This is an excerpt from Movement Matters, an interview series from the arts publication Sixty Inches From Center, by writer Michael Workman; it investigates art at the intersection of dance, performance, politics, policy and issues related to the body as the locus of these and related socio-cultural dialogues on race, gender, and ability.
This installment touches on the topics of being a genderqueer parent and early days of bringing poetry to the stage with Andy Karol, a writer whose work has been featured at Green Mill's Uptown Poetry Slam, Salonathon, LitMash, Center on Halsted, CAKE, Homolatte, Spilled Milk Open Mic, Women & Children First Bookstore and so many others.
Michael Workman: How did you first get involved in performance poetry?
Andy Karol: Well, about six years ago, I was dating someone who was really into performance poetry. I didn't know much about it at the time. They shared some books and videos with me, and I was like, "Okay, this is good stuff." They also mentioned how "we" need to check out the poetry slam at the Green Mill some day. Then, they brought me to a show where Andrea Gibson was performing at Northwestern, and I just felt so damn much. I mean, I was overwhelmed with feelings. And I saw how everyone else was so effected in that audience. While walking to the car I kept joking around and talking in non-stop metaphors and trying to be all lyrical, but there was a very serious part of me that knew I needed to write. And thank God I was driving because I was probably so annoying that I'd have been left there in that parking lot alone with my eureka moment had I not been the one with the keys.
So, anyway, that was a pretty passionate relationship ( read: we broke up and got back together way too much! ), and after I was dumped pretty hard this one time, I took my broken pieces to the Green Mill to see what this slam poetry thing was all about. That was in September of 2012, but I remember exactly where I was sitting. That night, there was a joke onstage going between the MC's because supposedly, one of them, J.W. Basilo, hadn't written a love poem ever to his then-girlfriend. So, he and Marc Smith, the founder of slam poetry, came up with a contest and said they'd award three bucks to whoever could write the best love poem during the break, and then the winning poem, voted by the audience, would be said to the girlfriend over the phone during the show. Well, I wrote my poem on a cocktail napkin, included a bunch of kinky carnival metaphors, and won by audience vote. I was shaking so badly on that stage, but it felt so damn good being there. I still have that napkin somewhere in a box, by the way.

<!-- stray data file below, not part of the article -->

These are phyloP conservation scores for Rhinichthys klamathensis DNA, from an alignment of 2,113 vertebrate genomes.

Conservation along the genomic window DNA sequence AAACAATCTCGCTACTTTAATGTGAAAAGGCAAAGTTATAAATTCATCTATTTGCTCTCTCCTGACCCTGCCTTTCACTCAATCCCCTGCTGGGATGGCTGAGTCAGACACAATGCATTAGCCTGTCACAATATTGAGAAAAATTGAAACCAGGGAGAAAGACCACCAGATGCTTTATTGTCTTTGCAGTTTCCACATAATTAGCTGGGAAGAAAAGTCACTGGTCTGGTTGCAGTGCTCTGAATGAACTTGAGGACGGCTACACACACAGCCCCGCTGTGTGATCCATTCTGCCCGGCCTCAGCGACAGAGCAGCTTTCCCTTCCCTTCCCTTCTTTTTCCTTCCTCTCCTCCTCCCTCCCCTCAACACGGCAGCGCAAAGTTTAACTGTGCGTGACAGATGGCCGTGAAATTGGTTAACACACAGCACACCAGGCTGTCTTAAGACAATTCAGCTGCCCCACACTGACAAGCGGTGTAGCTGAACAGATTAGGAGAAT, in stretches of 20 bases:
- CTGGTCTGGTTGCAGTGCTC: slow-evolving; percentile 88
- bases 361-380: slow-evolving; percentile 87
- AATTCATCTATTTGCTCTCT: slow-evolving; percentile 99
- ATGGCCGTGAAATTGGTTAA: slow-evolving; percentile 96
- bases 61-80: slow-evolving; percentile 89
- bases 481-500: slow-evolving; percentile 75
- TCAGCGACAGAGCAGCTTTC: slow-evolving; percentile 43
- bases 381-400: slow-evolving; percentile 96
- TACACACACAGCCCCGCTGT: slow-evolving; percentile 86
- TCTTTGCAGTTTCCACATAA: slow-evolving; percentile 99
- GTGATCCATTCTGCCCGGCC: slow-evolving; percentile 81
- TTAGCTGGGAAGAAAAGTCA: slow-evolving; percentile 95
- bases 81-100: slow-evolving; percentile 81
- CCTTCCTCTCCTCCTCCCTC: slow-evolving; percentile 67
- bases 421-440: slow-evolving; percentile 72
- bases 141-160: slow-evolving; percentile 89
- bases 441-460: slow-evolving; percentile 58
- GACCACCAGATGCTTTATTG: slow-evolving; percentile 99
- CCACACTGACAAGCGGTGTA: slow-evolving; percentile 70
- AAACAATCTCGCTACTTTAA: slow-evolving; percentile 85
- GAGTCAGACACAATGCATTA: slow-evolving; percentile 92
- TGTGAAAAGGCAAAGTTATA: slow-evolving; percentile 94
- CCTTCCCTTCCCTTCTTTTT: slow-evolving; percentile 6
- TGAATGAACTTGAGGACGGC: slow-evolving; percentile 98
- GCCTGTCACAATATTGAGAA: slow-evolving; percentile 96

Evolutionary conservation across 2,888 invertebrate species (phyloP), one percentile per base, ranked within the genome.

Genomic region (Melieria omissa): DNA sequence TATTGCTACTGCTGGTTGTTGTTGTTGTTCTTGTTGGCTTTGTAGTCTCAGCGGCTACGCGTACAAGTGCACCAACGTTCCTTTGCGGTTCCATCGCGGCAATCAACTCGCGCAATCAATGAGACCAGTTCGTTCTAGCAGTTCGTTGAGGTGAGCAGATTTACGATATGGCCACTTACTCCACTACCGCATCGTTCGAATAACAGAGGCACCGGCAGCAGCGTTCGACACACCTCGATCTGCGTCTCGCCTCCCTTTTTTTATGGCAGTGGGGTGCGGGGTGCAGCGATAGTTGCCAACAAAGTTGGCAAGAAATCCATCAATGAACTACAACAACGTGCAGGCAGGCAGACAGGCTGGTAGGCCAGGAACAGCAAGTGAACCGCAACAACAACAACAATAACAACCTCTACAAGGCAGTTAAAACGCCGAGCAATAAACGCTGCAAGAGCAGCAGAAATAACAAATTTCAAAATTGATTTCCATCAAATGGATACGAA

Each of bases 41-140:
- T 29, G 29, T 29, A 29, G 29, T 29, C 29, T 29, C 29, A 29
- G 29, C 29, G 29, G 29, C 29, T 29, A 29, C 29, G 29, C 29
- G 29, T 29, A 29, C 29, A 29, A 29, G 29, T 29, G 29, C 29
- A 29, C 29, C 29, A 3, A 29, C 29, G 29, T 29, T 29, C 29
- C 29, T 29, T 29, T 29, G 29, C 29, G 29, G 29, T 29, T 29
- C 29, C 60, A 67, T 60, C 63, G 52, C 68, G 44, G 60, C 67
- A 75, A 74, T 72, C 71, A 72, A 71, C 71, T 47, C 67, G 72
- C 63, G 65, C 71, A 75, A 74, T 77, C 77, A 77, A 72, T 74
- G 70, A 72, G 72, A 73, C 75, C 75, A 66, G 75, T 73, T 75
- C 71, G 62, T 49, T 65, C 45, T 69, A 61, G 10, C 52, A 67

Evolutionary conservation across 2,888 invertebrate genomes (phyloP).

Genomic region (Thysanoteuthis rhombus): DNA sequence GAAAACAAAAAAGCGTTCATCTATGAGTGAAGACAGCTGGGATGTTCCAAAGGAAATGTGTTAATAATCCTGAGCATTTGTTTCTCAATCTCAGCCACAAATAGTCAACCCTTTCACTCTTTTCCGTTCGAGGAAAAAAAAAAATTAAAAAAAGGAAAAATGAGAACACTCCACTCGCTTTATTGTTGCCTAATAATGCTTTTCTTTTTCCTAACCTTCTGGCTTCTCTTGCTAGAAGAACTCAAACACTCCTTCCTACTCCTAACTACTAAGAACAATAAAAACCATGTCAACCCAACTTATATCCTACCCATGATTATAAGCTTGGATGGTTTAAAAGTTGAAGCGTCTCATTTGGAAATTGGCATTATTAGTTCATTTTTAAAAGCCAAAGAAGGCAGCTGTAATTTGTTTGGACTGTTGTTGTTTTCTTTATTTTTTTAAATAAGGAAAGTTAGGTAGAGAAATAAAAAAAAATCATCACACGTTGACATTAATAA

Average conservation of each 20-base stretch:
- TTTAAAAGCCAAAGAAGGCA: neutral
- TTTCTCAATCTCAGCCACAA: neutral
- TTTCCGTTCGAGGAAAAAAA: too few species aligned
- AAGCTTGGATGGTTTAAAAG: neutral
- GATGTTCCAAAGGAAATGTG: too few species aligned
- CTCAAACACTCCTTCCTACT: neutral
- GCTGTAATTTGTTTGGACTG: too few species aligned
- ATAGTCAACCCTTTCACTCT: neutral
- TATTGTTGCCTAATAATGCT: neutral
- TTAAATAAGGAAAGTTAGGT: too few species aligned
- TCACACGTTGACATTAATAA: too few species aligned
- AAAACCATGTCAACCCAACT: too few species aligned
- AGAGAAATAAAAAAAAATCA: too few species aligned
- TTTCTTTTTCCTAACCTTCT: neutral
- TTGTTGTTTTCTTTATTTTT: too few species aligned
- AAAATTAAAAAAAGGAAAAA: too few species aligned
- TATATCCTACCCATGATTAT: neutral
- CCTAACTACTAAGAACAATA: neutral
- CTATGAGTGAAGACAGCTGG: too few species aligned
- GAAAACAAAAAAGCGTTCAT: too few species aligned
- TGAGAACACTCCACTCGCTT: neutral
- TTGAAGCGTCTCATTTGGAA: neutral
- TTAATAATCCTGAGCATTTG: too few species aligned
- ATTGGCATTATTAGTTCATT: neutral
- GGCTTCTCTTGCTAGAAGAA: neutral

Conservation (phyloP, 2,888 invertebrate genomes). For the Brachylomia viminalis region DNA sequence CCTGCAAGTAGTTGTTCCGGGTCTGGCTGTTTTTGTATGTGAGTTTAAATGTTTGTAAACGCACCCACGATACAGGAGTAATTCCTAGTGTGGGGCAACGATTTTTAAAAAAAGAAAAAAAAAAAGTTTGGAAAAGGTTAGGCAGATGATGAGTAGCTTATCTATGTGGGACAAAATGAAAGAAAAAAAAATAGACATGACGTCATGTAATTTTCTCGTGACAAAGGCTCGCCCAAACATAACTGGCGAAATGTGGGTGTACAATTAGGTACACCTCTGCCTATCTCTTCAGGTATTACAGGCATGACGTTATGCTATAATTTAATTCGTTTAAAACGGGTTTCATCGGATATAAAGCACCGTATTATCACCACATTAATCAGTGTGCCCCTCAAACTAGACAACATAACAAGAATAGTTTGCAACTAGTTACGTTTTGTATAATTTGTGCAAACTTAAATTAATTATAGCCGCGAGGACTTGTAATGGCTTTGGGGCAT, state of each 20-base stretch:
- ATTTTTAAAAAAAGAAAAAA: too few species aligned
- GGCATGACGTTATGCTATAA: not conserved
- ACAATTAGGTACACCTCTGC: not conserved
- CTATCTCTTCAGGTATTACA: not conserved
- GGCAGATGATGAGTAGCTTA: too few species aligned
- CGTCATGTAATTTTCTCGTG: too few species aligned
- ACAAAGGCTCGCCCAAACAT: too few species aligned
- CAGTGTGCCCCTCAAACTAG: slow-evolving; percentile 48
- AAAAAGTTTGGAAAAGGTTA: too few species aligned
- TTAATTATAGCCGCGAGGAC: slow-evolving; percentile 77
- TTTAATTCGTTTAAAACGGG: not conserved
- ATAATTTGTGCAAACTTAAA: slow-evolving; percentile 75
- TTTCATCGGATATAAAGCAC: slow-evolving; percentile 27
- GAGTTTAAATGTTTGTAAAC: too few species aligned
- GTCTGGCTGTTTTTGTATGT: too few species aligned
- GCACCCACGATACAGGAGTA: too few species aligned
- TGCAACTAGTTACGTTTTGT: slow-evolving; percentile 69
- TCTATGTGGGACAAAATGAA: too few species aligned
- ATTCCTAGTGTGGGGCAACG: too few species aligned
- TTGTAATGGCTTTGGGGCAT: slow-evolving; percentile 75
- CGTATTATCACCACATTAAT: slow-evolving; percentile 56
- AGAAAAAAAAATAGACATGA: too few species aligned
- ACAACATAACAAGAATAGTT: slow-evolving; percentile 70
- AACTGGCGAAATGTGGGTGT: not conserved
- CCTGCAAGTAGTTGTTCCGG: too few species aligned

Anyway, that was how I first got into this world of performance poetry.
MW: You have an 8-year old son. How has it been being a parent through all of this? What lessons would you like him to learn from you about finding and being yourself?
AK: It has been an adventure. My son, Noah, is amazing. All parents think that about their own kids, right? I think of him every step of the way. That's something that makes me different than other poets without kids. For instance, I had a great show last night and came home feeling ecstatic and just grateful, you know? But then I thought about Noah and how I haven't seen him in two days because of co-parenting and rehearsals and me needing time to work on things like memorization, and I felt this deep sadness and missed him immensely. And these two days will extend to four days due to holidays and more rehearsals I have.
I love what I do, but there is sacrifice involved. It's tough because I also know that if I don't let this creative self out and be my best, hardworking self, then I'm also not as good of a parent as I could be to him. I've had weeks away from him at a time because of tours or slam commitments, but I know I'm showing him that life doesn't stop when you're an adult. I know I'm showing Noah that following dreams is the only way to live. Noah, like most kids, is pretty observant and sees how his mom is not like most, or any, other moms he knows. I think he's still proud of me though. Once I had him at an open mic, and he was helping run the bake sale. I think he was six at the time. When I went onstage to perform, he wrote on his iPad that the bake sale was closed. He wanted no sales during my performance!
I know I'm lucky to have him in my life. I hope one day he can look back and know I did my best. I hope he's never afraid to be himself, to feel emotions, and to live the best life he can, even in a world that tries to tell you who you are before you can show them everything you're not. I hope every day he's thinking, "You ain't seen nothing yet!"
Read the full interview and more coverage of Chicago art + culture at SixtyInchesFromCenter.org .